116 3rd St SE
Cedar Rapids, Iowa 52401
CEDAR RAPIDS — Dale Todd is seeking another term representing Cedar Rapids City Council District 3.
Todd, 64, filed nomination papers Monday to be on the Nov. 2 ballot, where he’ll face Tamara Marcus in the district that represents the downtown and much of the southeast quadrant.
“My life has been about public service and working hard to make our community better,” Todd said in a statement. “From being the force behind large quality-of-life initiatives to helping protect those who fall through the safety net with programs like the Green Square Park Ambassadors Program for the homeless, I look for solutions.”
Before the city adopted a council-city manager form of government in 2005 and instead elected five commissioners, Todd was commissioner of Parks and Public Property from 1998 to 2002.
Todd last won his district council seat in a three-way race in 2017, winning 70 percent of the 2,634 votes cast. If re-elected, this would be his second term in the current council-manager form of government.
Todd said he sees himself as a “connector” in his role as a council member, helping connect citizens with the city and community services they need.
“I think of it as constituent services,” Todd said. “Often I can put people in direct contact with those who know the answer or can provide help. It does not matter to me if you are young or old, rich or poor, Black or white, or Democrat or Republican — if you need help, call me.”
Todd is vice president of development for Hatch Development Group, which creates mixed-income affordable housing throughout Iowa.
He was an early leader of the Wellington Heights Neighborhood Association in the late 1990s and has contributed to dozens of commissions, boards and other groups. He was chosen this year to serve as mayor pro tem.
On the council, Todd is chairman of the Public Safety and Youth Services Committee. In that role, Todd said he has helped the council, city staff and community navigate challenges of the COVID-19 pandemic, derecho recovery and gun violence.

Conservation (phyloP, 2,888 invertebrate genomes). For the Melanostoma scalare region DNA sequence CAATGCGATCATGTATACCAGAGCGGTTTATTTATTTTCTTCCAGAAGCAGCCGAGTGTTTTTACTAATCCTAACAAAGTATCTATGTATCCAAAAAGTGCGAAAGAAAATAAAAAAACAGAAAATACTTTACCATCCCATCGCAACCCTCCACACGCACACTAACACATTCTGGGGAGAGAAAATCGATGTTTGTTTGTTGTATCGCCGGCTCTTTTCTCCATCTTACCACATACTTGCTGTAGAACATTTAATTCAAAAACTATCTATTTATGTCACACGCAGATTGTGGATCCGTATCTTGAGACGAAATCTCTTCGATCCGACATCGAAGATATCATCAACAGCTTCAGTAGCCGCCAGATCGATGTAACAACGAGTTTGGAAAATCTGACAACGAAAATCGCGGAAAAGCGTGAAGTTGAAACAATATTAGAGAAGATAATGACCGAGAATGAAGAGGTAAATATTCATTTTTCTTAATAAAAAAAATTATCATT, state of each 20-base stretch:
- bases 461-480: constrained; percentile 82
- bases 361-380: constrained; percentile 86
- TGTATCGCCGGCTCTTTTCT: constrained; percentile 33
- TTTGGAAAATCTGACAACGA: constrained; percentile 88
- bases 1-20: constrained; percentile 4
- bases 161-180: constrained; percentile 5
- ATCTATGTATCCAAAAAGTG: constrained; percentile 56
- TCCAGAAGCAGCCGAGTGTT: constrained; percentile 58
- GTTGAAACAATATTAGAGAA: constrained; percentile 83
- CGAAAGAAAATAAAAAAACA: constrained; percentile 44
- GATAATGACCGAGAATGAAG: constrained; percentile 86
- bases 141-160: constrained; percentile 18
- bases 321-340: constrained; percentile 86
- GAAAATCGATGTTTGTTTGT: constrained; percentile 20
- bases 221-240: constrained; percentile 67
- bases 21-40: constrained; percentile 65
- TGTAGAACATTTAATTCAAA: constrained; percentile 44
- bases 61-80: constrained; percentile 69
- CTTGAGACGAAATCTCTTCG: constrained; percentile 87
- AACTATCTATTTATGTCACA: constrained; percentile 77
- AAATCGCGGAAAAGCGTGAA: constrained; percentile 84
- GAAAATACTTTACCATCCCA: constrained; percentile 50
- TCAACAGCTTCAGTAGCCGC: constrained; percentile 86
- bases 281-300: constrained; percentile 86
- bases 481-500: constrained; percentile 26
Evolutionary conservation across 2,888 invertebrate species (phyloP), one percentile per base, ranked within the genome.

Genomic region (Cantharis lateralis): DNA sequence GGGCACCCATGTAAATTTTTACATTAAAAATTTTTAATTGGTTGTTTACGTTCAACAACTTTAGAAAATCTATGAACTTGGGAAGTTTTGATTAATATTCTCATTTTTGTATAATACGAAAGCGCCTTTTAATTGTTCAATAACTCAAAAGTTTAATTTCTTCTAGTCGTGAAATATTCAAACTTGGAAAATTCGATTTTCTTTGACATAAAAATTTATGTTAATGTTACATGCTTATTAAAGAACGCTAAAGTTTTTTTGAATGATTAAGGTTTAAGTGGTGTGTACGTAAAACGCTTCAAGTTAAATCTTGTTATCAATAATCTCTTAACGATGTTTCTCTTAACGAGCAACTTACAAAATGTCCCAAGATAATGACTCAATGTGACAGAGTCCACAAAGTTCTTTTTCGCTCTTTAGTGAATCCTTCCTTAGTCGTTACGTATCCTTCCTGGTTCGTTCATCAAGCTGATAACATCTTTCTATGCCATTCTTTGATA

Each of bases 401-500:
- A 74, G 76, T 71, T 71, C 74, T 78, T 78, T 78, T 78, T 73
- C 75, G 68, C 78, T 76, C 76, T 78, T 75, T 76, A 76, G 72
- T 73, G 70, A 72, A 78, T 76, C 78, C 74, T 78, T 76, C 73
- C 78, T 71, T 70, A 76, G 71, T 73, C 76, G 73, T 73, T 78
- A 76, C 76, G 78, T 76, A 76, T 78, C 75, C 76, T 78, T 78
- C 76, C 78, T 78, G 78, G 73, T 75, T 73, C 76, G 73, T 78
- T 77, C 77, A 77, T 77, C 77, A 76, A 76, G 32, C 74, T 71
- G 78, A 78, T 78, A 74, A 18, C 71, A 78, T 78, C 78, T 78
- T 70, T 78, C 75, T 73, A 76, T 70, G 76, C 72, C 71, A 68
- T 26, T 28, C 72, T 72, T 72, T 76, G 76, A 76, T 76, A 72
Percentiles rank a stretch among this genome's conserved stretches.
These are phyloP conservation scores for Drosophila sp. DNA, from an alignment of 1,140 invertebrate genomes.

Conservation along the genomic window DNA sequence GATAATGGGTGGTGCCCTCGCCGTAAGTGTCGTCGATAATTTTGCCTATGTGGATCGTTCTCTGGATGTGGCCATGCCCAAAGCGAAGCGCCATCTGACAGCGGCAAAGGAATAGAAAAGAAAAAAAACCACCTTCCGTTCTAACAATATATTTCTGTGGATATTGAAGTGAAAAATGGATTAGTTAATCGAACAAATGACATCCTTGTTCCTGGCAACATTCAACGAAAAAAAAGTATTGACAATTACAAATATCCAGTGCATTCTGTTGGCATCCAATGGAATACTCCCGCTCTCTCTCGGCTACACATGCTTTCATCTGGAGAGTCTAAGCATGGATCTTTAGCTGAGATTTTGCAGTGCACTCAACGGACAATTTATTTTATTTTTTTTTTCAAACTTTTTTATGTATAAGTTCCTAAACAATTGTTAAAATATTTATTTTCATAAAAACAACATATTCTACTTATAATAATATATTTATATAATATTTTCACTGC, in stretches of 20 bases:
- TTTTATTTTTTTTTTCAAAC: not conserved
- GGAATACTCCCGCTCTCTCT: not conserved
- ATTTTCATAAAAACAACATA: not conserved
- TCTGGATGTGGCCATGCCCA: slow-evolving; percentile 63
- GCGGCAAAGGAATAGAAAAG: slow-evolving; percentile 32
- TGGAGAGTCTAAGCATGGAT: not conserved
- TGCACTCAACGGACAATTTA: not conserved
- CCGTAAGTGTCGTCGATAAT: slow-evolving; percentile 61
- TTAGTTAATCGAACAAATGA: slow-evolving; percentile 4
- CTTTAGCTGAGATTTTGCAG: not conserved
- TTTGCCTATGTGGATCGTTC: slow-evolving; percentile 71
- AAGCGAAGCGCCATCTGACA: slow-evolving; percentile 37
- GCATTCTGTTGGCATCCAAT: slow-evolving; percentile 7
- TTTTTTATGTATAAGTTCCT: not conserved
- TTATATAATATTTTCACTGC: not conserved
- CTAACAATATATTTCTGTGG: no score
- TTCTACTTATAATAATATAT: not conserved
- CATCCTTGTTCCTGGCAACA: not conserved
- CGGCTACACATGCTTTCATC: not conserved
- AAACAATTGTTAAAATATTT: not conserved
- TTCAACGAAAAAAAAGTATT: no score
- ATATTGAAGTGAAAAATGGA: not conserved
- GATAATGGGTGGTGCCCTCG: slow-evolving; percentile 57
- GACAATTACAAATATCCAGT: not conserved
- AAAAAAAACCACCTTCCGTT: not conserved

The nine-member council has embraced a shift toward supporting youth programming that supports those at-risk of committing crime, Todd said. He also plans to focus additional energy on problematic landlords and property owners within the city.
“Saving and stabilizing neighborhoods starts with my simple premise that you should be able to sit on your porch and not worry about gun violence or a problem house on your block,” Todd said. “We have made progress, but there is always more work to do.”
As a private citizen and then as an elected official, Todd has championed efforts to revitalize Cedar Lake and the $20 million ConnectCR project that will transform the urban lake and build a pedestrian-bike bridge across the Cedar River south of downtown.
Council members are paid $19,420.70 annually for their part-time roles. The terms for the five seats on the ballot this fall begin at noon Jan. 1.
The Nov. 2 ballot will have three candidates running for mayor, and unopposed council races -- at least at this point -- for an at-large seat and in District 1 and 5.
Voters also will face questions about whether to extend the local-option sales tax that funds Paving for Progress street repairs and whether to reauthorize the Linn County gaming referendum, which would keep open the door for Cedar Rapids to seek a license to operate a casino.
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